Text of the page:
Integrating climate change in ocean planning.

-----

Please note:

The Commission is in the process of updating some of the content on this website in light of the withdrawal of the United Kingdom from the European Union. If the site contains content that does not yet reflect the withdrawal of the United Kingdom, it is unintentional and will be addressed.

-----

Nature Sustainability 

Abstract: 

The acceleration of global warming and increased vulnerability of marine social-ecological systems affect the benefits provided by the ocean. Spatial planning of marine areas is vital to balance multiple human demands and ensure a healthy ocean, while supporting global ocean goals. To thrive in a changing ocean though, marine spatial planning (MSP) must effectively integrate climate change. By reviewing existing literature on MSP and climate change, we explore the links between them and with ocean sustainability, highlight management challenges, and identify potential pathways to guide action towards the effective integration of climate impacts in MSP.

Sea Basin(s): 
Year: 
May 2020
Application in MSP: 
Unknown effect
Sectors: 
Not sector specific
Type of Issue: 
Coexistence of uses
Economic aspects
Ecosystem-based approach
Environment aspects
Land-sea interactions
Resilience to climate change
Safety aspects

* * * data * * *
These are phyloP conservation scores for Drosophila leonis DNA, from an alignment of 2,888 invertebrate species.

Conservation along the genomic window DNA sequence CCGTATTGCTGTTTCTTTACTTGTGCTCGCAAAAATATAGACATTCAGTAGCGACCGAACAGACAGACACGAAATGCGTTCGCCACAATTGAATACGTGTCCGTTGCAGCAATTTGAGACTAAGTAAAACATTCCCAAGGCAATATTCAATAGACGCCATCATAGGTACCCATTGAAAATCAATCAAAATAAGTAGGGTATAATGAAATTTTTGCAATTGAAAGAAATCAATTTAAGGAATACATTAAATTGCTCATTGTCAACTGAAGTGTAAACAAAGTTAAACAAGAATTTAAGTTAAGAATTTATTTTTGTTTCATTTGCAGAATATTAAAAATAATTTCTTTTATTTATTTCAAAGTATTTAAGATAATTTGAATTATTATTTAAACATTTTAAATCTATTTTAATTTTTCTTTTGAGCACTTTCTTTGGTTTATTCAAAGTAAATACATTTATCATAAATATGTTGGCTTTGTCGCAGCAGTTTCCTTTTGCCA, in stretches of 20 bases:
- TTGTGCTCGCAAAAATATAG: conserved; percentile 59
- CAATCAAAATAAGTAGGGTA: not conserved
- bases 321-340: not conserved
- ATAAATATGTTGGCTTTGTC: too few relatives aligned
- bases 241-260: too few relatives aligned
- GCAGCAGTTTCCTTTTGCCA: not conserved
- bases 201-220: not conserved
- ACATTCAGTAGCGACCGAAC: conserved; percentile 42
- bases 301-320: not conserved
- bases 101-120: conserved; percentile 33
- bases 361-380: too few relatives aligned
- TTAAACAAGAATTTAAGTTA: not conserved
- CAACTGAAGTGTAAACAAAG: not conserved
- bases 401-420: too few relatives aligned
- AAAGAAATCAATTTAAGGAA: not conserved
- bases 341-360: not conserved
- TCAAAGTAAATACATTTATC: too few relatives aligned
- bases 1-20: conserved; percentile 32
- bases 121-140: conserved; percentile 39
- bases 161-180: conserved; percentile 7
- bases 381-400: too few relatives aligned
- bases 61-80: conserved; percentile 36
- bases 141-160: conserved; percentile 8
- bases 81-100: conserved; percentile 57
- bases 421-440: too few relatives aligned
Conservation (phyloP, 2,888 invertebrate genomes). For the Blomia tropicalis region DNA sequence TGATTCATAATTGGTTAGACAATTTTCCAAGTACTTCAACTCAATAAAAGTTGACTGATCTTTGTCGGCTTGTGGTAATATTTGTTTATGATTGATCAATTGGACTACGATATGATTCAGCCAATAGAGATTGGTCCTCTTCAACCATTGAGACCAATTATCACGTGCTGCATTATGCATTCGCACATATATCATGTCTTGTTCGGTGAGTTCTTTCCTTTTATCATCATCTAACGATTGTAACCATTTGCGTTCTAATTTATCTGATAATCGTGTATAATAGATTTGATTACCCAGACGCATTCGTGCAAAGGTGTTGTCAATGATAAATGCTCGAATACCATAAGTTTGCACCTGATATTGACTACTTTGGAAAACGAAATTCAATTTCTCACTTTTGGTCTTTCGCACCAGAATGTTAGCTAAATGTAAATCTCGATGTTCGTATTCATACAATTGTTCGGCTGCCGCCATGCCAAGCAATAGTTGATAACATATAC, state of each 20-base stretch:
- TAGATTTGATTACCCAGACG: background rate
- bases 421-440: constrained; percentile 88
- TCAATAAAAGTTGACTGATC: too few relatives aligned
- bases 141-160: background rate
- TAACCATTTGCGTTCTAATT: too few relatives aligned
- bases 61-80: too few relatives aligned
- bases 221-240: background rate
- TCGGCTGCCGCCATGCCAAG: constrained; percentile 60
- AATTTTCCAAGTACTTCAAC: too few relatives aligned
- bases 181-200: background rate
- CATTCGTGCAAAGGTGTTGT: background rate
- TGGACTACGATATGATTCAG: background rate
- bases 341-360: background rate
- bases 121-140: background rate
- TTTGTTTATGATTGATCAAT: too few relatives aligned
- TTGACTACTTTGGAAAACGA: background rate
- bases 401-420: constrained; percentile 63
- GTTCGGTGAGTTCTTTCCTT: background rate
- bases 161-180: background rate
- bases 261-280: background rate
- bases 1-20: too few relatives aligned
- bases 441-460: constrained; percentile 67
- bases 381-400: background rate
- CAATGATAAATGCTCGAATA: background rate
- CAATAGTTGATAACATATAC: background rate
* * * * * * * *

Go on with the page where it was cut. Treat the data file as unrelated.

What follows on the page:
Social aspects
Type of practice: 
Study
Stage of MSP cycle: 
Vision and aims
Stocktake
Analyse spatial aspects
Cross-border / trans-national aspect: 
Yes
Coherence with other processes: 
Common Fisheries Policy
Habitats and Birds Directive
Integrated Coastal Zone Management
Marine Strategy Framework Directive
Renewable Energy Directive

Questions this practice may help answer: 

  • How can climate change be integrated in the MSP process? 
  • How can MSP promote adaptation to climate change?   

Implementation Context: 

The study was conducted in the framework of the OCEANPLAN project (2018-2021), a research and development project on the MSP and climate change.  

Aspects / Objectives: 

The study aims to identify the links between the climate change and marine spatial planning, and to highlight how they are related to the ocean sustainability.  

Method: 

The literature review of MSP and climate change literature was conducted. Over 150 scientific publications were reviewed and analysed using the qualitative methods.  

Main Outputs / Results: 

The study highlights how the climate change can be incorporated in the MSP process and what are the future challenges of ocean sustainability. It identifies the synergies between these three elements and gives recommendations for a political consideration of climate change in MSP.  

Transferability: 

The practice is applicable to any marine spatial planning process.

Responsible Entity: 

Marine and Environnemental Sciences Centre, Faculdade de Ciencias, Universidad de Lisboa (Portugal). 

Environmental Economics Knowledge Centre, Nova School of Busines and Economics, New University of Libon (Portugal).

Funding Source: 

The research was conducted within the framework of the OCEANPLAN project funded by the Portuguese Foundation for Science and Technology. 

Contact person: 

Catarina Frazão Santos: cfsantos@fc.ul.pt 

Share

Print